Updated: June 3, 2008
Some people have asked if some vaccines have components derived from human fetuses.
In fact, some vaccines are grown in cell cultures that were originally obtained from two human fetuses. In addition, the rubella virus used to make rubella vaccine was isolated from a third human fetus. This article describes the origins of these vaccines.
It is far more complex to manufacture biological medications (for example, vaccines, antibodies) than it is to produce chemical medications (for example, penicillin or aspirin). In addition, certain vaccines are more complex to make than others. The bacteria that go into bacterial vaccines can be grown in simple laboratory cultures. In contrast, the growth of viruses requires living cells.
Viruses cannot reproduce on their own. They require a living host in which to grow, such as chicken embryos, and cells from animals that are grown in culture. Vaccine manufacturers currently have few options for viral culture, because of valid pharmaceutical reasons and because of human safety concerns. For example, varicella (chickenpox) virus does not grow well in most cells derived from species other than humans. Also, human cells are preferred because cells derived from animal organs sometimes may carry animal viruses that could harm people.
In the future it may be possible to prepare virus vaccines using molecular tools that do not require growing the virus in living cells. For example, today’s hepatitis B vaccines are made using molecular tools that do not require animal cells at all. It is not possible to prepare most virus vaccines using these methods now, however.
Human diploid cells are batches of human cells that are grown in a laboratory. Unlike cancer cells, they have the same number of chromosomes as normal human cells.
Certain diploid cell strains are valuable in vaccine manufacture because these cells can be used for a very long period of time in the laboratory and are a reliable means by which many viruses that infect humans can be successfully and easily grown. Vaccines prepared in human diploid cells have proven to be very safe over the past several decades.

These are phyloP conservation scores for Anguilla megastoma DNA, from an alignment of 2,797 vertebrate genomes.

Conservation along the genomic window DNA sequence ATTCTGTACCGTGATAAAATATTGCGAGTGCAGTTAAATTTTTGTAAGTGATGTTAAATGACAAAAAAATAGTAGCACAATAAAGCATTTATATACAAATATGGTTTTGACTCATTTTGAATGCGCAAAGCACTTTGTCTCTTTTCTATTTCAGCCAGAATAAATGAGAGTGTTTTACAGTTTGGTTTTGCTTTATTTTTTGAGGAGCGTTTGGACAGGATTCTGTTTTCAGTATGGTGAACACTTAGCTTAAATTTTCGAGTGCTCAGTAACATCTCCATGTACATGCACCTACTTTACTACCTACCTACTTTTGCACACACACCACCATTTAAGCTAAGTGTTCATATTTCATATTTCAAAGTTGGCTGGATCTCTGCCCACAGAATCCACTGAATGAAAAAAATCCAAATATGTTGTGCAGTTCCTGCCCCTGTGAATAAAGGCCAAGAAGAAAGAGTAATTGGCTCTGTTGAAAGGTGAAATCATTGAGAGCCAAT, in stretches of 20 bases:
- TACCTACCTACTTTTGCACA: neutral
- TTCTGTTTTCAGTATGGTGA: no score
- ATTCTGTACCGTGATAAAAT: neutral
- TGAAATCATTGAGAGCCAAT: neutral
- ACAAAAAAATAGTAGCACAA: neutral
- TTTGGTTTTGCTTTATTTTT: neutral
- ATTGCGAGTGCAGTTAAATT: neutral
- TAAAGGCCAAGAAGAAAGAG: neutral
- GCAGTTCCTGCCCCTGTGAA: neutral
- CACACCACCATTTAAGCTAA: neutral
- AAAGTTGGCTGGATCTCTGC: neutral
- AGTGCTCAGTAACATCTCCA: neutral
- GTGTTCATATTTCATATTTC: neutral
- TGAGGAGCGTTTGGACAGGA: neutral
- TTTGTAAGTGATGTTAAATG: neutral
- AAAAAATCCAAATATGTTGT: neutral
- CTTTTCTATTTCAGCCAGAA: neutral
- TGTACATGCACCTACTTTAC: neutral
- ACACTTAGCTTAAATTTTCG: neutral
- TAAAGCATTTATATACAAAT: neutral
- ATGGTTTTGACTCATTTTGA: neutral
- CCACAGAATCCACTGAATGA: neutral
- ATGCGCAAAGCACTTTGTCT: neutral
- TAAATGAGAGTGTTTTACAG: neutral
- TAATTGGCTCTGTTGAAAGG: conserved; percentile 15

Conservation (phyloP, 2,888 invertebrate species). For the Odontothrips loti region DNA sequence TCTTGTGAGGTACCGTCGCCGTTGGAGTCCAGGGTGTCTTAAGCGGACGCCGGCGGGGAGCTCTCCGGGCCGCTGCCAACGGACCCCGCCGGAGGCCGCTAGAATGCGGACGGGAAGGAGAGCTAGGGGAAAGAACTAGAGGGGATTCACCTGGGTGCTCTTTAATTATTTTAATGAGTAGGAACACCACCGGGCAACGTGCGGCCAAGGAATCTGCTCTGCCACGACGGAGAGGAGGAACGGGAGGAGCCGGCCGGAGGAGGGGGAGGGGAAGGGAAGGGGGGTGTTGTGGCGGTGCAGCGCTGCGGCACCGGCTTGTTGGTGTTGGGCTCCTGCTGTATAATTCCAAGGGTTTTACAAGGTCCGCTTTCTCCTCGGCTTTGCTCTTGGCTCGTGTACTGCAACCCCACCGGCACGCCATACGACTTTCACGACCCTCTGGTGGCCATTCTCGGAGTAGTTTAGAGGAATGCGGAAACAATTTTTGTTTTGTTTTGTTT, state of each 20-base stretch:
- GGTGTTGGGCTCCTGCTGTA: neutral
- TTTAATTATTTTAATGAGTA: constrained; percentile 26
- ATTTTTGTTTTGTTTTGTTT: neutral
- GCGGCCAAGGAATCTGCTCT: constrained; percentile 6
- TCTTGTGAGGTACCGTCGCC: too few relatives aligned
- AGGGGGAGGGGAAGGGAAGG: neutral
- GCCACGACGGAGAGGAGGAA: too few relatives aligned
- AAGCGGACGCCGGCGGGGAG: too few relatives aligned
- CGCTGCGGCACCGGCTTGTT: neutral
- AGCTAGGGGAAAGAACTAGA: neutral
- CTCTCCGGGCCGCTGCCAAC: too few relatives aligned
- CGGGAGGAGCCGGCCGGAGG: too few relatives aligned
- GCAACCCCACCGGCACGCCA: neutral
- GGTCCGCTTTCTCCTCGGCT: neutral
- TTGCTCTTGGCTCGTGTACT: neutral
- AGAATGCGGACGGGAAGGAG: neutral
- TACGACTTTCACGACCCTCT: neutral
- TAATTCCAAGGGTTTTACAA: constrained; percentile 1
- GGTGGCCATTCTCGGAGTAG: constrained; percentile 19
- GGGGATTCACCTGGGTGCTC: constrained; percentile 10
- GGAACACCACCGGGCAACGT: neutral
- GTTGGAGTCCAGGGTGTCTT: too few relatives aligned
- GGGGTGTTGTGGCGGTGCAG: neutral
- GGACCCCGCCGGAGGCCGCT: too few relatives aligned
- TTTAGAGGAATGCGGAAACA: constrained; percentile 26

Two different strains of human diploid cell cultures made from fetuses have been used extensively for vaccine production for decades. One was developed in the United States in 1961 (called WI-38) and the other in the United Kingdom in 1966 (called MRC-5).
WI-38 came from lung cells from a female fetus of 3-months gestation and MRC-5 was developed from lung cells from a 14-week-old male fetus. Both fetuses were intentionally aborted, but neither was aborted for the purpose of obtaining diploid cells.123. The fetal tissues that eventually became WI-38 and the MRC-5 cell cultures were removed from fetuses that were dead. The cellular biologists who made the cell cultures did not induce the abortions.
These two cell strains have been growing under laboratory conditions for more than 35 years. The cells are merely the biological system in which the viruses are grown. These cell strains do not and cannot form a complete organism and do not constitute a potential human being. The cells reproduce themselves, so there is no need to abort additional fetuses to sustain the culture supply. Viruses are collected from the diploid cell cultures and then processed further to produce the vaccine itself.